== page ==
Answer: When the Bnei Yisrael sang shira after crossing the yam suf, they said “zeh eli veanvehu, this is my G-d and I will glorify Him” (Shemos 15:2). The Gemara (Sukka 11b; Nazir 2b) writes that this passuk teaches us that we should not just perform mitzvos in their most basic manner, but we should make extra effort to build a nicer sukka and spend more money on our lulav and esrog, etc. Similarly, the Gemara (Shabbos 23b) teaches that one who is particular about lighting their Shabbos candles will merit having children who will be Torah scholars. The Tur (OC 263) and Bach (OC 263:1) qualify this to those who make beautiful lights. Rashi writes that this applies equally to the Chanuka menora.
Thus, the Shulchan Aruch (OC 673:3) writes that earthenware dishes should not be reused as they are not nice when used again. The Mishna Berura (673:28) adds that one should go the extra mile to ensure that they have a beautiful menora. Likewise, the Chida (Birkei Yosef OC 673:7) and Kitzur Shulchan Aruch (139:5) write that one who can afford to, should buy themselves a silver menora.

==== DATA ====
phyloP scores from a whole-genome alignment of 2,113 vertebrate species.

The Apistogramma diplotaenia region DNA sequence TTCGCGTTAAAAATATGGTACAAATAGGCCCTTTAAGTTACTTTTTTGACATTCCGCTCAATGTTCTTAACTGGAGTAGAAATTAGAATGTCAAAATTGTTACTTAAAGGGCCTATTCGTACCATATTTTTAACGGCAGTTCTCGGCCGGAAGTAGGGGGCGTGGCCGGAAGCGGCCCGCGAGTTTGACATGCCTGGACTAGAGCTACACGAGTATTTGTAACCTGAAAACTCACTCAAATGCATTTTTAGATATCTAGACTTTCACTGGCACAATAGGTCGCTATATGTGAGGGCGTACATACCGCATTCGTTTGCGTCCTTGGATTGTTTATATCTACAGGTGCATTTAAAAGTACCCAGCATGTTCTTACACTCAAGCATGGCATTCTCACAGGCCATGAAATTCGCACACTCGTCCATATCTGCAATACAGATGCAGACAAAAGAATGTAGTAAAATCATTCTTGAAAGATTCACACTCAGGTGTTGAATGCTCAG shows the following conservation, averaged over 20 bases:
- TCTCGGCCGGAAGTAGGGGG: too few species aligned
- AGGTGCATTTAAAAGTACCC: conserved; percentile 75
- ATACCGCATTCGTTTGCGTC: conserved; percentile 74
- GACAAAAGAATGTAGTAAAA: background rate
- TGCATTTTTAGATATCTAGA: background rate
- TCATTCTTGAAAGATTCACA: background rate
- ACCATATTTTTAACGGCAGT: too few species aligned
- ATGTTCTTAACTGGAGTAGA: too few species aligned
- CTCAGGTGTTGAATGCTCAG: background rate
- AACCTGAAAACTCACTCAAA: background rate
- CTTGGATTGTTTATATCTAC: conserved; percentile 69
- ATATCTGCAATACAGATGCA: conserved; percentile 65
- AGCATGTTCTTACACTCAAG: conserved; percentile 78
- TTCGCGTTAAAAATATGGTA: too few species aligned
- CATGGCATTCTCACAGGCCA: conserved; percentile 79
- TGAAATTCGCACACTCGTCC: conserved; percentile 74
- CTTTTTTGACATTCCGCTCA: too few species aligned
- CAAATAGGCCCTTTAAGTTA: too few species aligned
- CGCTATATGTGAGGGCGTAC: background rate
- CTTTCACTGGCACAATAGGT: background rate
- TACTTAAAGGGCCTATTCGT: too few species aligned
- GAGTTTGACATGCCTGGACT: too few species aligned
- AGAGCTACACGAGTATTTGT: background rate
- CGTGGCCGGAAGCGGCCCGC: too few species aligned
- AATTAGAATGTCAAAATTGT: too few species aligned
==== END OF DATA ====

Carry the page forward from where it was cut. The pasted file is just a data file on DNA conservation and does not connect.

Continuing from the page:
Similarly, the Kaf Hachaim (OC 673:60) writes that according to the Chessed Avraham, there are fifteen levels of how nice a menora can be. The very best is a gold menora followed by a silver one and then various other semi-precious and regular metals, followed by glass, wood, bone, and various earthenware ones, etc.
R’ Shmuel Wosner (Shevet Halevi 8:157) notes that even though the actual oil may be placed into a small glass cup, this does not detract from the hiddur mitzva of using a silver menora.
In conclusion, it is most appropriate to use a beautiful menora rather than a cheap one. This is particularly apt on Chanuka, when we are particular to perform the mitzva of lighting the menora in the very best manner, mehadrin min hamehadrin.